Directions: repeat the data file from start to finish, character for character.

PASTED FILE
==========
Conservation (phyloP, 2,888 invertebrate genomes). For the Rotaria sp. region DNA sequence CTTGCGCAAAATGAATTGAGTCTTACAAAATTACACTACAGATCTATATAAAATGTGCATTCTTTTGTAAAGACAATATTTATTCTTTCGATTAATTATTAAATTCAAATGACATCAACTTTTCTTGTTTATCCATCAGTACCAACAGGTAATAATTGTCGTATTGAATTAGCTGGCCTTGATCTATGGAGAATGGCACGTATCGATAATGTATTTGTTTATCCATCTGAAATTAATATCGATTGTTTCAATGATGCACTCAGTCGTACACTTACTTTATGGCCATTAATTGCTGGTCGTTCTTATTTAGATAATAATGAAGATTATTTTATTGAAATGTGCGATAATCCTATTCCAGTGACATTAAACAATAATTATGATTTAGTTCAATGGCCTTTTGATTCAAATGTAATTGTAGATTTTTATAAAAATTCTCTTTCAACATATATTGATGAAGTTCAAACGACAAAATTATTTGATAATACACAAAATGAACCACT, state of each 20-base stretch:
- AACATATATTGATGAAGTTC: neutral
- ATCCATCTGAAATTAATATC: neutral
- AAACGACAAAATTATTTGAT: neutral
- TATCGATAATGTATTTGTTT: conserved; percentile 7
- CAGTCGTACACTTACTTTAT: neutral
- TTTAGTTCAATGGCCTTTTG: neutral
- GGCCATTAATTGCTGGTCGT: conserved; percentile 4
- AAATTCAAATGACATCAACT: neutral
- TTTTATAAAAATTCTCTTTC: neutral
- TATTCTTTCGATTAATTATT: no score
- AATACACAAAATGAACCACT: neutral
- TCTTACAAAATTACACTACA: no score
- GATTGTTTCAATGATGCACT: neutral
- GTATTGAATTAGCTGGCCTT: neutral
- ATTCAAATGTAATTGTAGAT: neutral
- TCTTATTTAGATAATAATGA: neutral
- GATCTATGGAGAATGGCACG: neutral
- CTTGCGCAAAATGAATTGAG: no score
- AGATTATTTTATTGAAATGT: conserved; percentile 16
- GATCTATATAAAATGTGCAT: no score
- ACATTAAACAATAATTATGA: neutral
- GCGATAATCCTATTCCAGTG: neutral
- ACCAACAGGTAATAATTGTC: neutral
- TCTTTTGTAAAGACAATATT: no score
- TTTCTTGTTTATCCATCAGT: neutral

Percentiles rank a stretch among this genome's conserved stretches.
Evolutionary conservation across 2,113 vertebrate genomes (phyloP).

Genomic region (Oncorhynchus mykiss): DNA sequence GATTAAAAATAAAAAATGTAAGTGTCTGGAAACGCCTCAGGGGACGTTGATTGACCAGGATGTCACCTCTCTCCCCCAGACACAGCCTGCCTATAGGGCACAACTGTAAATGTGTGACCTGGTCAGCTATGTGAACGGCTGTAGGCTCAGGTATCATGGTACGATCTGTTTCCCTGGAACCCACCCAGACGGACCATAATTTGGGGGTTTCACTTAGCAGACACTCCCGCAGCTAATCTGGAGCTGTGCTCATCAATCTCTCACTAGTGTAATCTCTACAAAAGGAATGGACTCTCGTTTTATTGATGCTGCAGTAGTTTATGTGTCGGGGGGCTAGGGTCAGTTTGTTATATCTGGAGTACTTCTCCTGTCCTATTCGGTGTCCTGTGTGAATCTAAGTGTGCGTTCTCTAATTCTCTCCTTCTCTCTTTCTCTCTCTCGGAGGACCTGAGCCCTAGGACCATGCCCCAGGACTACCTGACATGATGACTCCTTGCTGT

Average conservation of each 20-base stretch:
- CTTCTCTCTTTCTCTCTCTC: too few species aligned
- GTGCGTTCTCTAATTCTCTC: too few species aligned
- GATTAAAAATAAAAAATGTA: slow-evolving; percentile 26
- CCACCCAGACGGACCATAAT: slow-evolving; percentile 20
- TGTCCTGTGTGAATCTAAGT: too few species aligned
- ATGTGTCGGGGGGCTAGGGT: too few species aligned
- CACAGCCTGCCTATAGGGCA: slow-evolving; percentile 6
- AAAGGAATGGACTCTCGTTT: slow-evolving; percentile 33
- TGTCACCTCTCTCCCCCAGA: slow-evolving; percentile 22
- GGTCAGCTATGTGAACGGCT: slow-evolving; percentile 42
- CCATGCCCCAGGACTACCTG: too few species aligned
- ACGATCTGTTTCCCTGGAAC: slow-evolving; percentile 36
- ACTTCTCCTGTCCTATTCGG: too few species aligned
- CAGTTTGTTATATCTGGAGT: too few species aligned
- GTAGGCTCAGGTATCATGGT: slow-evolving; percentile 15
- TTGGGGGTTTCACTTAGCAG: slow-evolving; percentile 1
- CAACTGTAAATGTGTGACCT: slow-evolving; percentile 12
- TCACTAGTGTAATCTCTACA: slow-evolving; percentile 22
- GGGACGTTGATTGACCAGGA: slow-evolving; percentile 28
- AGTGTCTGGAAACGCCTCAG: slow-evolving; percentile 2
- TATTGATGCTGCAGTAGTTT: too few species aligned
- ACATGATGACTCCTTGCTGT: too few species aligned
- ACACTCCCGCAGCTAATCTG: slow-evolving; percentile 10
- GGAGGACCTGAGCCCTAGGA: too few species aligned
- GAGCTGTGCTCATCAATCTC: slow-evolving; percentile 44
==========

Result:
Conservation (phyloP, 2,888 invertebrate genomes). For the Rotaria sp. region DNA sequence CTTGCGCAAAATGAATTGAGTCTTACAAAATTACACTACAGATCTATATAAAATGTGCATTCTTTTGTAAAGACAATATTTATTCTTTCGATTAATTATTAAATTCAAATGACATCAACTTTTCTTGTTTATCCATCAGTACCAACAGGTAATAATTGTCGTATTGAATTAGCTGGCCTTGATCTATGGAGAATGGCACGTATCGATAATGTATTTGTTTATCCATCTGAAATTAATATCGATTGTTTCAATGATGCACTCAGTCGTACACTTACTTTATGGCCATTAATTGCTGGTCGTTCTTATTTAGATAATAATGAAGATTATTTTATTGAAATGTGCGATAATCCTATTCCAGTGACATTAAACAATAATTATGATTTAGTTCAATGGCCTTTTGATTCAAATGTAATTGTAGATTTTTATAAAAATTCTCTTTCAACATATATTGATGAAGTTCAAACGACAAAATTATTTGATAATACACAAAATGAACCACT, state of each 20-base stretch:
- AACATATATTGATGAAGTTC: neutral
- ATCCATCTGAAATTAATATC: neutral
- AAACGACAAAATTATTTGAT: neutral
- TATCGATAATGTATTTGTTT: conserved; percentile 7
- CAGTCGTACACTTACTTTAT: neutral
- TTTAGTTCAATGGCCTTTTG: neutral
- GGCCATTAATTGCTGGTCGT: conserved; percentile 4
- AAATTCAAATGACATCAACT: neutral
- TTTTATAAAAATTCTCTTTC: neutral
- TATTCTTTCGATTAATTATT: no score
- AATACACAAAATGAACCACT: neutral
- TCTTACAAAATTACACTACA: no score
- GATTGTTTCAATGATGCACT: neutral
- GTATTGAATTAGCTGGCCTT: neutral
- ATTCAAATGTAATTGTAGAT: neutral
- TCTTATTTAGATAATAATGA: neutral
- GATCTATGGAGAATGGCACG: neutral
- CTTGCGCAAAATGAATTGAG: no score
- AGATTATTTTATTGAAATGT: conserved; percentile 16
- GATCTATATAAAATGTGCAT: no score
- ACATTAAACAATAATTATGA: neutral
- GCGATAATCCTATTCCAGTG: neutral
- ACCAACAGGTAATAATTGTC: neutral
- TCTTTTGTAAAGACAATATT: no score
- TTTCTTGTTTATCCATCAGT: neutral

Percentiles rank a stretch among this genome's conserved stretches.
Evolutionary conservation across 2,113 vertebrate genomes (phyloP).

Genomic region (Oncorhynchus mykiss): DNA sequence GATTAAAAATAAAAAATGTAAGTGTCTGGAAACGCCTCAGGGGACGTTGATTGACCAGGATGTCACCTCTCTCCCCCAGACACAGCCTGCCTATAGGGCACAACTGTAAATGTGTGACCTGGTCAGCTATGTGAACGGCTGTAGGCTCAGGTATCATGGTACGATCTGTTTCCCTGGAACCCACCCAGACGGACCATAATTTGGGGGTTTCACTTAGCAGACACTCCCGCAGCTAATCTGGAGCTGTGCTCATCAATCTCTCACTAGTGTAATCTCTACAAAAGGAATGGACTCTCGTTTTATTGATGCTGCAGTAGTTTATGTGTCGGGGGGCTAGGGTCAGTTTGTTATATCTGGAGTACTTCTCCTGTCCTATTCGGTGTCCTGTGTGAATCTAAGTGTGCGTTCTCTAATTCTCTCCTTCTCTCTTTCTCTCTCTCGGAGGACCTGAGCCCTAGGACCATGCCCCAGGACTACCTGACATGATGACTCCTTGCTGT

Average conservation of each 20-base stretch:
- CTTCTCTCTTTCTCTCTCTC: too few species aligned
- GTGCGTTCTCTAATTCTCTC: too few species aligned
- GATTAAAAATAAAAAATGTA: slow-evolving; percentile 26
- CCACCCAGACGGACCATAAT: slow-evolving; percentile 20
- TGTCCTGTGTGAATCTAAGT: too few species aligned
- ATGTGTCGGGGGGCTAGGGT: too few species aligned
- CACAGCCTGCCTATAGGGCA: slow-evolving; percentile 6
- AAAGGAATGGACTCTCGTTT: slow-evolving; percentile 33
- TGTCACCTCTCTCCCCCAGA: slow-evolving; percentile 22
- GGTCAGCTATGTGAACGGCT: slow-evolving; percentile 42
- CCATGCCCCAGGACTACCTG: too few species aligned
- ACGATCTGTTTCCCTGGAAC: slow-evolving; percentile 36
- ACTTCTCCTGTCCTATTCGG: too few species aligned
- CAGTTTGTTATATCTGGAGT: too few species aligned
- GTAGGCTCAGGTATCATGGT: slow-evolving; percentile 15
- TTGGGGGTTTCACTTAGCAG: slow-evolving; percentile 1
- CAACTGTAAATGTGTGACCT: slow-evolving; percentile 12
- TCACTAGTGTAATCTCTACA: slow-evolving; percentile 22
- GGGACGTTGATTGACCAGGA: slow-evolving; percentile 28
- AGTGTCTGGAAACGCCTCAG: slow-evolving; percentile 2
- TATTGATGCTGCAGTAGTTT: too few species aligned
- ACATGATGACTCCTTGCTGT: too few species aligned
- ACACTCCCGCAGCTAATCTG: slow-evolving; percentile 10
- GGAGGACCTGAGCCCTAGGA: too few species aligned
- GAGCTGTGCTCATCAATCTC: slow-evolving; percentile 44